The day feels like a reprieve. After a month's rainfall in less than a week, we finally experience some sun. The days have a lingering darkness that seems almost November, the sky heavy with leaden clouds, but today the sky has rolled back into a huge vault of improbable blue, and everything seems touched by light.
I walk up the lane to the brow of the hill; the old hollow way is pooled in sunlight, like honey seeping between the branches of the overhanging trees. As I clear the stile and step into the open field at the top of the hill, sunlight spills across the long, lank grass, wayward and fragile, the last of the day's warmth on my face. Two magpies shudder into flight, drifting downwind towards the hawthorn hedge. One for sorrow, two for mirth. I count magpies subconsciously, storing their portents in the back of my mind like a talisman against the uncertainty of the day. Three for a marriage, four for a birth.
This walk has become my barometer for the shifting weather and the moods of the changing days. Walking across the open field of limp, sodden grass, the wind in the trees sounds like the roaring of the sea heard beyond a line of dunes; an insistent hush, a feeling of sound rather than the sound itself; a echo of the passing wind. Swallows flog heavily into the gusts, like a rower pulling against a flooding tide.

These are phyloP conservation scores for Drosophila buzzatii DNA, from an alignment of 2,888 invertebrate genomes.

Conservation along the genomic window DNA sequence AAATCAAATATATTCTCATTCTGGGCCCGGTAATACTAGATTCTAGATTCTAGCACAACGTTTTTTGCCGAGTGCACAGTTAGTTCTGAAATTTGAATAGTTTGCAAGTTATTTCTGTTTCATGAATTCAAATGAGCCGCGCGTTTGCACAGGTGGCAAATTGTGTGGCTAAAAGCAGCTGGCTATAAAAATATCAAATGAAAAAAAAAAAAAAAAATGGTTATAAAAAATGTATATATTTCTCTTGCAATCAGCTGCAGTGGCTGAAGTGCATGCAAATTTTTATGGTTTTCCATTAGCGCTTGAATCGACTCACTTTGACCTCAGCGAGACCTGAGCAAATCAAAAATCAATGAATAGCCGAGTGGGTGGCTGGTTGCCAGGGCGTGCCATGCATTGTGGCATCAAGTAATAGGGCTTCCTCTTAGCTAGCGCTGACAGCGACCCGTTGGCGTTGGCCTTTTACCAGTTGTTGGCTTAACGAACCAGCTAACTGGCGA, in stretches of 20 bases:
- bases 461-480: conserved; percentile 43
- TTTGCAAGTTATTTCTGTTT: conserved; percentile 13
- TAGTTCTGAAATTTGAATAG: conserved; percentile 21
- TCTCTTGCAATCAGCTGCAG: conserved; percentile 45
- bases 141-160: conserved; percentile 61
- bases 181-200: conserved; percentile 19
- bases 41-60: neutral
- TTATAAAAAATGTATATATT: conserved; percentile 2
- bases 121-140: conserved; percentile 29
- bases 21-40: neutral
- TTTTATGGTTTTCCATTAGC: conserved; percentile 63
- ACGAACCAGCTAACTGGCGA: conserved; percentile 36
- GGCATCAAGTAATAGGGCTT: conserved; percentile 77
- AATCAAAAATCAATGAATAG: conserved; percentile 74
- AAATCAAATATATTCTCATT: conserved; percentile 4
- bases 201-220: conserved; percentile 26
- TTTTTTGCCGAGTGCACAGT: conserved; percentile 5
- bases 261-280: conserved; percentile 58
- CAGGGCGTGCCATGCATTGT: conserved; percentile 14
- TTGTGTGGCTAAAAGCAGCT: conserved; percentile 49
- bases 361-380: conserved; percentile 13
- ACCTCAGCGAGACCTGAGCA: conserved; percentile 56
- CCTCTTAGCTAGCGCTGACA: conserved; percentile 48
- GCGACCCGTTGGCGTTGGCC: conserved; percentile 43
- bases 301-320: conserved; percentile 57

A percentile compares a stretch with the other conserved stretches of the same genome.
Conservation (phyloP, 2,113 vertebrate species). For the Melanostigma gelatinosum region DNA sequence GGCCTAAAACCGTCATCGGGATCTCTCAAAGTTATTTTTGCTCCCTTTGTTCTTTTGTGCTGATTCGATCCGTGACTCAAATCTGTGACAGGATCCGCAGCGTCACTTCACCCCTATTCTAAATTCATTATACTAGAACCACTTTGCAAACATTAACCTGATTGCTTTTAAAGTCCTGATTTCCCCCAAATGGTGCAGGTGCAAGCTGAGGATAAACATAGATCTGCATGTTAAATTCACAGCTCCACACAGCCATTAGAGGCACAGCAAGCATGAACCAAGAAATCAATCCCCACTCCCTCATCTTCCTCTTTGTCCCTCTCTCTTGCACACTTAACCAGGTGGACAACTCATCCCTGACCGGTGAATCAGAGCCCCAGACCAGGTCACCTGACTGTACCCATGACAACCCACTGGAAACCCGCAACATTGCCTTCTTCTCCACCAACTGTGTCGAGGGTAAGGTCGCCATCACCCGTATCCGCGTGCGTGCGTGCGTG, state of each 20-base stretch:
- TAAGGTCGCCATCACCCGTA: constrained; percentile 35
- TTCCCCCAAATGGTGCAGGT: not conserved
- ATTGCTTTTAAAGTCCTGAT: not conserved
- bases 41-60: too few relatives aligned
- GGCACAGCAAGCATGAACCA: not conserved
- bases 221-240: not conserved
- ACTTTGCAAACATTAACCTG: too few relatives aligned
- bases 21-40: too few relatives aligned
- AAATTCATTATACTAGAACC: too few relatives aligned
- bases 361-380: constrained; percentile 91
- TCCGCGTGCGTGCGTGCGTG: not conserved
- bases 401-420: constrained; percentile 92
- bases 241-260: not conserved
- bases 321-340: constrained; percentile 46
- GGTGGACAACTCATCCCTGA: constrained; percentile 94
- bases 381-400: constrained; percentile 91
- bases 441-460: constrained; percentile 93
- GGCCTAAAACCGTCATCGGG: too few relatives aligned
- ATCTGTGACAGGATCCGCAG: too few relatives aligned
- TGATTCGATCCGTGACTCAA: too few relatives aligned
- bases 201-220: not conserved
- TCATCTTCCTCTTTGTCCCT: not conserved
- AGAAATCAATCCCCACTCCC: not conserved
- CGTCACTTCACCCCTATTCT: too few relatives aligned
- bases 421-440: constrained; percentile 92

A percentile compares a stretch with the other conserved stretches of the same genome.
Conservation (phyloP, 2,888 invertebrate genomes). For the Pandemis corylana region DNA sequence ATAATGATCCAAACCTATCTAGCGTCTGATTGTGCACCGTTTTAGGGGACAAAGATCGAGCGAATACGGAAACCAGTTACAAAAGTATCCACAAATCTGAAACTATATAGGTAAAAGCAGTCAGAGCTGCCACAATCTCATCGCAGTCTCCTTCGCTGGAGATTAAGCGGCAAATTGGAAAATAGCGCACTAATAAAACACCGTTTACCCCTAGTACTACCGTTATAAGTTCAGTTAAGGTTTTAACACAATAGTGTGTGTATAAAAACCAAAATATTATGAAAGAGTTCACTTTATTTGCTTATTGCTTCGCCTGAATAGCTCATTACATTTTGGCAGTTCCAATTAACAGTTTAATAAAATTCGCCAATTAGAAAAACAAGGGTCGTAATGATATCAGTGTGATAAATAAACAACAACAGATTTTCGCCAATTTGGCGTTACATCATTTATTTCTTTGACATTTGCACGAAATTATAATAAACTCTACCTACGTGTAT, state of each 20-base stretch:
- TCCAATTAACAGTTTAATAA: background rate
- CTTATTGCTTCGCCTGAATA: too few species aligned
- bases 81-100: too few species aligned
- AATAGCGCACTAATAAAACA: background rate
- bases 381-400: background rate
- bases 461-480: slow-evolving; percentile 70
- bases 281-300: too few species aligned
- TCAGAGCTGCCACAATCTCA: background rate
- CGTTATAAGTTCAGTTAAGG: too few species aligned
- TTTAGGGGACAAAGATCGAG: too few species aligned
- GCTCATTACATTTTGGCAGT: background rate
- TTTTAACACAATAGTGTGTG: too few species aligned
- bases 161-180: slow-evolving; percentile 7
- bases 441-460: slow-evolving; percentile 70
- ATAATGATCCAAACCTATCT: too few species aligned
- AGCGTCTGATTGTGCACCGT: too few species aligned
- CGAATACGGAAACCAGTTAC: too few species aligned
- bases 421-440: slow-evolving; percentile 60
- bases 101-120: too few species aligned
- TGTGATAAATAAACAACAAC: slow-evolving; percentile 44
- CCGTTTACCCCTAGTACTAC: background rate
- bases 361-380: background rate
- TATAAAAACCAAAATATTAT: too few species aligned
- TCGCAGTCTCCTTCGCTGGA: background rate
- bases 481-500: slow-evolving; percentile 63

I have come to recognise each lichened rock, each gnarled tree stump as I pass. The cattle trough at the corner of the field is steeped in thick peaty water. The field ashes catch the last of the afternoon's sun; as the shadows rise higher and higher in their boughs, only the tip of the tree is illuminated, like a halo of gold. At the far edge of the field, crouched amongst hawthorns, an old pollarded ash flickers in the wind, its leaves rippling like shoals of fish
Somewhere above me, in the tropopause, over layers of air thick with moisture and the tiny ice crystals of cirrus clouds, the polar jetstream is weaving its erratic, unpredictable course across the top of our weather patterns. Low pressure systems are tossed from side to side, like pebbles in the bed of a meandering river. I learned today that these air currents are around ten kilometres above us – that's as far away from me as the nearby coast, visible from the brow of the hill where I have walked today; a distance I can ride on my bike in half an hour. We like to believe that they obey the rules of physics, these shifting atmospheric patterns, but after this year of wet and wind, they seem more alive, more unbidden, more fluid. Like the patterns of flow in a river, they are too complex for us to understand; there are too many variables, too many unknowns. Today, the jetstream has shifted to the south, a whip-like flick of the thundering air, and we are bathed in autumn sun. I turn my face to the warmth, bask in its transience.